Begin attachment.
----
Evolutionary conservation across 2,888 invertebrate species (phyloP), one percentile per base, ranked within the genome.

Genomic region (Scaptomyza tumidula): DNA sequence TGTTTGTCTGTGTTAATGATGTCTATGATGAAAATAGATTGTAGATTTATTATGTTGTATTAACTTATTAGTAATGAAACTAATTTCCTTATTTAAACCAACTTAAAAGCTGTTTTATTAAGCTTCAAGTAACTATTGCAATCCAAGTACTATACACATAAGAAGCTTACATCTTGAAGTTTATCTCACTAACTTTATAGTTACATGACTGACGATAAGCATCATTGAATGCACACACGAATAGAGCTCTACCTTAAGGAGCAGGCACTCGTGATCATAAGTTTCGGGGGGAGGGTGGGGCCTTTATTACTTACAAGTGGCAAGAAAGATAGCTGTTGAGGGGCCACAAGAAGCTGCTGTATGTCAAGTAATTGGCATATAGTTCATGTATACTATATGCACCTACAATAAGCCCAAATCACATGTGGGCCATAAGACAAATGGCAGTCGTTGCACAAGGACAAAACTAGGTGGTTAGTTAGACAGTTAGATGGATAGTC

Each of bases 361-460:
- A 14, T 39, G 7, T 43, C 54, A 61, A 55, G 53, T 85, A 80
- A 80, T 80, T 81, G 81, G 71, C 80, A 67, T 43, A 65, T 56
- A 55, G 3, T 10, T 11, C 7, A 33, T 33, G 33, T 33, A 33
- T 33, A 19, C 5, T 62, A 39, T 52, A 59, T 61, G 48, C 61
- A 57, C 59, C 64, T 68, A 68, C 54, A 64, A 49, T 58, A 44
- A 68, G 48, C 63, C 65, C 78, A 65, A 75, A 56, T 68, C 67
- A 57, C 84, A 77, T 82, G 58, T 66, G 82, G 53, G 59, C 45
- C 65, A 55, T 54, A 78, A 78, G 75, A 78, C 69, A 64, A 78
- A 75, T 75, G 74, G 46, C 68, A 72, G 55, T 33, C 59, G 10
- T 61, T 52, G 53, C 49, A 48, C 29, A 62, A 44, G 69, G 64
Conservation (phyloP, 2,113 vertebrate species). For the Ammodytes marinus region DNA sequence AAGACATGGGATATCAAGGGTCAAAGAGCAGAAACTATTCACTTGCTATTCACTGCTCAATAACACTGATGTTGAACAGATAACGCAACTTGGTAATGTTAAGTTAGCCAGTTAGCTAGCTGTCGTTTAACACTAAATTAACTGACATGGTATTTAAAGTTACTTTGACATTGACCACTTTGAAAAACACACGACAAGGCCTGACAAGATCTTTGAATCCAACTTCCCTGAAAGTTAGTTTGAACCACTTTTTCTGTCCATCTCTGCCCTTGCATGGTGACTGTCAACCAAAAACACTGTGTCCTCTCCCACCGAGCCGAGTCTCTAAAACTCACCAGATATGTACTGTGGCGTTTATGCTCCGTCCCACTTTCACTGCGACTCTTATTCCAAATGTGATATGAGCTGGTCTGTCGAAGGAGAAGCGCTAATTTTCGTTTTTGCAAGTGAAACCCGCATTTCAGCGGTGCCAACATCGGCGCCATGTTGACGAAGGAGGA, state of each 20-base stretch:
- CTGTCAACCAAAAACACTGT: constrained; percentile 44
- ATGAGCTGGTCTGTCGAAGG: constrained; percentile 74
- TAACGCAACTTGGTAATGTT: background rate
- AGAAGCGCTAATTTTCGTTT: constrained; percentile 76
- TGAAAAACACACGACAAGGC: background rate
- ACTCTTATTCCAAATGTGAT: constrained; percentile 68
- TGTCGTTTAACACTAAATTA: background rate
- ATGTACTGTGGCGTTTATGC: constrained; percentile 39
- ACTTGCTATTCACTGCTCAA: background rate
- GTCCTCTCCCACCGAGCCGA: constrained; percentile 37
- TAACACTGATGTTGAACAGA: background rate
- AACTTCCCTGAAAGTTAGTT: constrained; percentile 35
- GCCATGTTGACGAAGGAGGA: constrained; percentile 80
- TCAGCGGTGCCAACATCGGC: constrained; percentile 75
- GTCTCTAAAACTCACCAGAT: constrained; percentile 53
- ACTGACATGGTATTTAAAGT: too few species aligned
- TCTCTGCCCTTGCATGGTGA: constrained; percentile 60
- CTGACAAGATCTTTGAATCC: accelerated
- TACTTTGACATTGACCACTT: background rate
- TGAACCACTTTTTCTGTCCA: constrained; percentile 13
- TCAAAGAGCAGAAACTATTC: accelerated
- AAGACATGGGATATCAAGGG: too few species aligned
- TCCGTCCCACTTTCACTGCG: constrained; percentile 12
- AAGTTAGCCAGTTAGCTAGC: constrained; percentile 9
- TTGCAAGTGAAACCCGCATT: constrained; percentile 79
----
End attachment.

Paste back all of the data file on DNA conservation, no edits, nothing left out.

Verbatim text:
Evolutionary conservation across 2,888 invertebrate species (phyloP), one percentile per base, ranked within the genome.

Genomic region (Scaptomyza tumidula): DNA sequence TGTTTGTCTGTGTTAATGATGTCTATGATGAAAATAGATTGTAGATTTATTATGTTGTATTAACTTATTAGTAATGAAACTAATTTCCTTATTTAAACCAACTTAAAAGCTGTTTTATTAAGCTTCAAGTAACTATTGCAATCCAAGTACTATACACATAAGAAGCTTACATCTTGAAGTTTATCTCACTAACTTTATAGTTACATGACTGACGATAAGCATCATTGAATGCACACACGAATAGAGCTCTACCTTAAGGAGCAGGCACTCGTGATCATAAGTTTCGGGGGGAGGGTGGGGCCTTTATTACTTACAAGTGGCAAGAAAGATAGCTGTTGAGGGGCCACAAGAAGCTGCTGTATGTCAAGTAATTGGCATATAGTTCATGTATACTATATGCACCTACAATAAGCCCAAATCACATGTGGGCCATAAGACAAATGGCAGTCGTTGCACAAGGACAAAACTAGGTGGTTAGTTAGACAGTTAGATGGATAGTC

Each of bases 361-460:
- A 14, T 39, G 7, T 43, C 54, A 61, A 55, G 53, T 85, A 80
- A 80, T 80, T 81, G 81, G 71, C 80, A 67, T 43, A 65, T 56
- A 55, G 3, T 10, T 11, C 7, A 33, T 33, G 33, T 33, A 33
- T 33, A 19, C 5, T 62, A 39, T 52, A 59, T 61, G 48, C 61
- A 57, C 59, C 64, T 68, A 68, C 54, A 64, A 49, T 58, A 44
- A 68, G 48, C 63, C 65, C 78, A 65, A 75, A 56, T 68, C 67
- A 57, C 84, A 77, T 82, G 58, T 66, G 82, G 53, G 59, C 45
- C 65, A 55, T 54, A 78, A 78, G 75, A 78, C 69, A 64, A 78
- A 75, T 75, G 74, G 46, C 68, A 72, G 55, T 33, C 59, G 10
- T 61, T 52, G 53, C 49, A 48, C 29, A 62, A 44, G 69, G 64
Conservation (phyloP, 2,113 vertebrate species). For the Ammodytes marinus region DNA sequence AAGACATGGGATATCAAGGGTCAAAGAGCAGAAACTATTCACTTGCTATTCACTGCTCAATAACACTGATGTTGAACAGATAACGCAACTTGGTAATGTTAAGTTAGCCAGTTAGCTAGCTGTCGTTTAACACTAAATTAACTGACATGGTATTTAAAGTTACTTTGACATTGACCACTTTGAAAAACACACGACAAGGCCTGACAAGATCTTTGAATCCAACTTCCCTGAAAGTTAGTTTGAACCACTTTTTCTGTCCATCTCTGCCCTTGCATGGTGACTGTCAACCAAAAACACTGTGTCCTCTCCCACCGAGCCGAGTCTCTAAAACTCACCAGATATGTACTGTGGCGTTTATGCTCCGTCCCACTTTCACTGCGACTCTTATTCCAAATGTGATATGAGCTGGTCTGTCGAAGGAGAAGCGCTAATTTTCGTTTTTGCAAGTGAAACCCGCATTTCAGCGGTGCCAACATCGGCGCCATGTTGACGAAGGAGGA, state of each 20-base stretch:
- CTGTCAACCAAAAACACTGT: constrained; percentile 44
- ATGAGCTGGTCTGTCGAAGG: constrained; percentile 74
- TAACGCAACTTGGTAATGTT: background rate
- AGAAGCGCTAATTTTCGTTT: constrained; percentile 76
- TGAAAAACACACGACAAGGC: background rate
- ACTCTTATTCCAAATGTGAT: constrained; percentile 68
- TGTCGTTTAACACTAAATTA: background rate
- ATGTACTGTGGCGTTTATGC: constrained; percentile 39
- ACTTGCTATTCACTGCTCAA: background rate
- GTCCTCTCCCACCGAGCCGA: constrained; percentile 37
- TAACACTGATGTTGAACAGA: background rate
- AACTTCCCTGAAAGTTAGTT: constrained; percentile 35
- GCCATGTTGACGAAGGAGGA: constrained; percentile 80
- TCAGCGGTGCCAACATCGGC: constrained; percentile 75
- GTCTCTAAAACTCACCAGAT: constrained; percentile 53
- ACTGACATGGTATTTAAAGT: too few species aligned
- TCTCTGCCCTTGCATGGTGA: constrained; percentile 60
- CTGACAAGATCTTTGAATCC: accelerated
- TACTTTGACATTGACCACTT: background rate
- TGAACCACTTTTTCTGTCCA: constrained; percentile 13
- TCAAAGAGCAGAAACTATTC: accelerated
- AAGACATGGGATATCAAGGG: too few species aligned
- TCCGTCCCACTTTCACTGCG: constrained; percentile 12
- AAGTTAGCCAGTTAGCTAGC: constrained; percentile 9
- TTGCAAGTGAAACCCGCATT: constrained; percentile 79